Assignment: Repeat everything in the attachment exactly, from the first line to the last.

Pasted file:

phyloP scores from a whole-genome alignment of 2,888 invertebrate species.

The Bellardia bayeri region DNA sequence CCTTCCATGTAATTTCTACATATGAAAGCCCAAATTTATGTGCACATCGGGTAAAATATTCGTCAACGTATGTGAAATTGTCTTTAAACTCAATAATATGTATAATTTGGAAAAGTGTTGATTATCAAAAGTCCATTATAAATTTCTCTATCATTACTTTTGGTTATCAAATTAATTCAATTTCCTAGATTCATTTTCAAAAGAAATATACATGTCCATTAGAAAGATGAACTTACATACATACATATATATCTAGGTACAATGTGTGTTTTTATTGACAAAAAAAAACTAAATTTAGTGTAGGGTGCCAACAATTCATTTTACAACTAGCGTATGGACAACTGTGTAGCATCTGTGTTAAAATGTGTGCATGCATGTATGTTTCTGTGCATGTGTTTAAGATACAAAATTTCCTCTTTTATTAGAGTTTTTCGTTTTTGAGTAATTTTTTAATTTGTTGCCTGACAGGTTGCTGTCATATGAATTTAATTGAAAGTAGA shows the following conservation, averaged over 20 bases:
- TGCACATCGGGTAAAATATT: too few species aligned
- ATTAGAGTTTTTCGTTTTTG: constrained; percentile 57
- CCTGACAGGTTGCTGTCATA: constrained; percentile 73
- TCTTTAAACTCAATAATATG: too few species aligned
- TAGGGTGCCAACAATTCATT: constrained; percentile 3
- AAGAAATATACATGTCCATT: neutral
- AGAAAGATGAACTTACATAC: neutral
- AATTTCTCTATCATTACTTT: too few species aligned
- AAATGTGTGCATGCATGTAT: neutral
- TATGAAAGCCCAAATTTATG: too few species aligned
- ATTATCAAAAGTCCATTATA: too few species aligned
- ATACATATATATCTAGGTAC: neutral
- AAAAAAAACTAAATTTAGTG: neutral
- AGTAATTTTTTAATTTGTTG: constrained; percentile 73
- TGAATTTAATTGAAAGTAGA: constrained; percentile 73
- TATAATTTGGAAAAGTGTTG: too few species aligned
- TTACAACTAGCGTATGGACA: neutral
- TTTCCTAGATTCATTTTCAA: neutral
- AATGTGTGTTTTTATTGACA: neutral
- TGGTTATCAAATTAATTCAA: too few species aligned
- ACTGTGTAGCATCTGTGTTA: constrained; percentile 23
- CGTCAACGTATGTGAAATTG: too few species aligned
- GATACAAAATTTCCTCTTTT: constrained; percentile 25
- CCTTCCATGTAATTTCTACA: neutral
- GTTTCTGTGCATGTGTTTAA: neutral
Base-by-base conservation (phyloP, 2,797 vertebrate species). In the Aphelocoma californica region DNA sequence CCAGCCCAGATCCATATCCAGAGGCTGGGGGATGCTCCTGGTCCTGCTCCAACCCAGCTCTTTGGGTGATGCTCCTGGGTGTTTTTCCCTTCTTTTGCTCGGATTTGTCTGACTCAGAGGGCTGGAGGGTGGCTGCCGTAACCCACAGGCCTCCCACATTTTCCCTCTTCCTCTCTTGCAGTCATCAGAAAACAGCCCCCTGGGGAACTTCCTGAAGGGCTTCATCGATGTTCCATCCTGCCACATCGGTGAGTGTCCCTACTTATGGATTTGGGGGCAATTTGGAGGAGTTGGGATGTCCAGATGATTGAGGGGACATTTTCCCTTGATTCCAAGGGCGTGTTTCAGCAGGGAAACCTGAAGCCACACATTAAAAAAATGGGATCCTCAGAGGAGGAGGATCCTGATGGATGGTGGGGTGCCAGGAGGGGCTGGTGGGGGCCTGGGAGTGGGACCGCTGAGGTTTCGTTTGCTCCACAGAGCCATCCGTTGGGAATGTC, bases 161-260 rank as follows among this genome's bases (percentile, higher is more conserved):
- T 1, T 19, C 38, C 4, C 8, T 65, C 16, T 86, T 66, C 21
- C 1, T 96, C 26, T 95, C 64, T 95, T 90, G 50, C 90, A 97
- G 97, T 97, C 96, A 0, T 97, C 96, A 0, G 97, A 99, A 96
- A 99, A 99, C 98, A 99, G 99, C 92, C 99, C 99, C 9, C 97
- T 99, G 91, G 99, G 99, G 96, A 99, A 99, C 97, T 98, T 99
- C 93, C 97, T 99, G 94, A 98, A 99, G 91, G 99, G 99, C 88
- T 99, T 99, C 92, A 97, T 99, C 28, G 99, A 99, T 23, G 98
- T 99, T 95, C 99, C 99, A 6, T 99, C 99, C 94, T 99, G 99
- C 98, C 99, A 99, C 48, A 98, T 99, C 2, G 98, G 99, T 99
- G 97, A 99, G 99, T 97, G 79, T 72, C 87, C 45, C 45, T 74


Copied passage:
phyloP scores from a whole-genome alignment of 2,888 invertebrate species.

The Bellardia bayeri region DNA sequence CCTTCCATGTAATTTCTACATATGAAAGCCCAAATTTATGTGCACATCGGGTAAAATATTCGTCAACGTATGTGAAATTGTCTTTAAACTCAATAATATGTATAATTTGGAAAAGTGTTGATTATCAAAAGTCCATTATAAATTTCTCTATCATTACTTTTGGTTATCAAATTAATTCAATTTCCTAGATTCATTTTCAAAAGAAATATACATGTCCATTAGAAAGATGAACTTACATACATACATATATATCTAGGTACAATGTGTGTTTTTATTGACAAAAAAAAACTAAATTTAGTGTAGGGTGCCAACAATTCATTTTACAACTAGCGTATGGACAACTGTGTAGCATCTGTGTTAAAATGTGTGCATGCATGTATGTTTCTGTGCATGTGTTTAAGATACAAAATTTCCTCTTTTATTAGAGTTTTTCGTTTTTGAGTAATTTTTTAATTTGTTGCCTGACAGGTTGCTGTCATATGAATTTAATTGAAAGTAGA shows the following conservation, averaged over 20 bases:
- TGCACATCGGGTAAAATATT: too few species aligned
- ATTAGAGTTTTTCGTTTTTG: constrained; percentile 57
- CCTGACAGGTTGCTGTCATA: constrained; percentile 73
- TCTTTAAACTCAATAATATG: too few species aligned
- TAGGGTGCCAACAATTCATT: constrained; percentile 3
- AAGAAATATACATGTCCATT: neutral
- AGAAAGATGAACTTACATAC: neutral
- AATTTCTCTATCATTACTTT: too few species aligned
- AAATGTGTGCATGCATGTAT: neutral
- TATGAAAGCCCAAATTTATG: too few species aligned
- ATTATCAAAAGTCCATTATA: too few species aligned
- ATACATATATATCTAGGTAC: neutral
- AAAAAAAACTAAATTTAGTG: neutral
- AGTAATTTTTTAATTTGTTG: constrained; percentile 73
- TGAATTTAATTGAAAGTAGA: constrained; percentile 73
- TATAATTTGGAAAAGTGTTG: too few species aligned
- TTACAACTAGCGTATGGACA: neutral
- TTTCCTAGATTCATTTTCAA: neutral
- AATGTGTGTTTTTATTGACA: neutral
- TGGTTATCAAATTAATTCAA: too few species aligned
- ACTGTGTAGCATCTGTGTTA: constrained; percentile 23
- CGTCAACGTATGTGAAATTG: too few species aligned
- GATACAAAATTTCCTCTTTT: constrained; percentile 25
- CCTTCCATGTAATTTCTACA: neutral
- GTTTCTGTGCATGTGTTTAA: neutral
Base-by-base conservation (phyloP, 2,797 vertebrate species). In the Aphelocoma californica region DNA sequence CCAGCCCAGATCCATATCCAGAGGCTGGGGGATGCTCCTGGTCCTGCTCCAACCCAGCTCTTTGGGTGATGCTCCTGGGTGTTTTTCCCTTCTTTTGCTCGGATTTGTCTGACTCAGAGGGCTGGAGGGTGGCTGCCGTAACCCACAGGCCTCCCACATTTTCCCTCTTCCTCTCTTGCAGTCATCAGAAAACAGCCCCCTGGGGAACTTCCTGAAGGGCTTCATCGATGTTCCATCCTGCCACATCGGTGAGTGTCCCTACTTATGGATTTGGGGGCAATTTGGAGGAGTTGGGATGTCCAGATGATTGAGGGGACATTTTCCCTTGATTCCAAGGGCGTGTTTCAGCAGGGAAACCTGAAGCCACACATTAAAAAAATGGGATCCTCAGAGGAGGAGGATCCTGATGGATGGTGGGGTGCCAGGAGGGGCTGGTGGGGGCCTGGGAGTGGGACCGCTGAGGTTTCGTTTGCTCCACAGAGCCATCCGTTGGGAATGTC, bases 161-260 rank as follows among this genome's bases (percentile, higher is more conserved):
- T 1, T 19, C 38, C 4, C 8, T 65, C 16, T 86, T 66, C 21
- C 1, T 96, C 26, T 95, C 64, T 95, T 90, G 50, C 90, A 97
- G 97, T 97, C 96, A 0, T 97, C 96, A 0, G 97, A 99, A 96
- A 99, A 99, C 98, A 99, G 99, C 92, C 99, C 99, C 9, C 97
- T 99, G 91, G 99, G 99, G 96, A 99, A 99, C 97, T 98, T 99
- C 93, C 97, T 99, G 94, A 98, A 99, G 91, G 99, G 99, C 88
- T 99, T 99, C 92, A 97, T 99, C 28, G 99, A 99, T 23, G 98
- T 99, T 95, C 99, C 99, A 6, T 99, C 99, C 94, T 99, G 99
- C 98, C 99, A 99, C 48, A 98, T 99, C 2, G 98, G 99, T 99
- G 97, A 99, G 99, T 97, G 79, T 72, C 87, C 45, C 45, T 74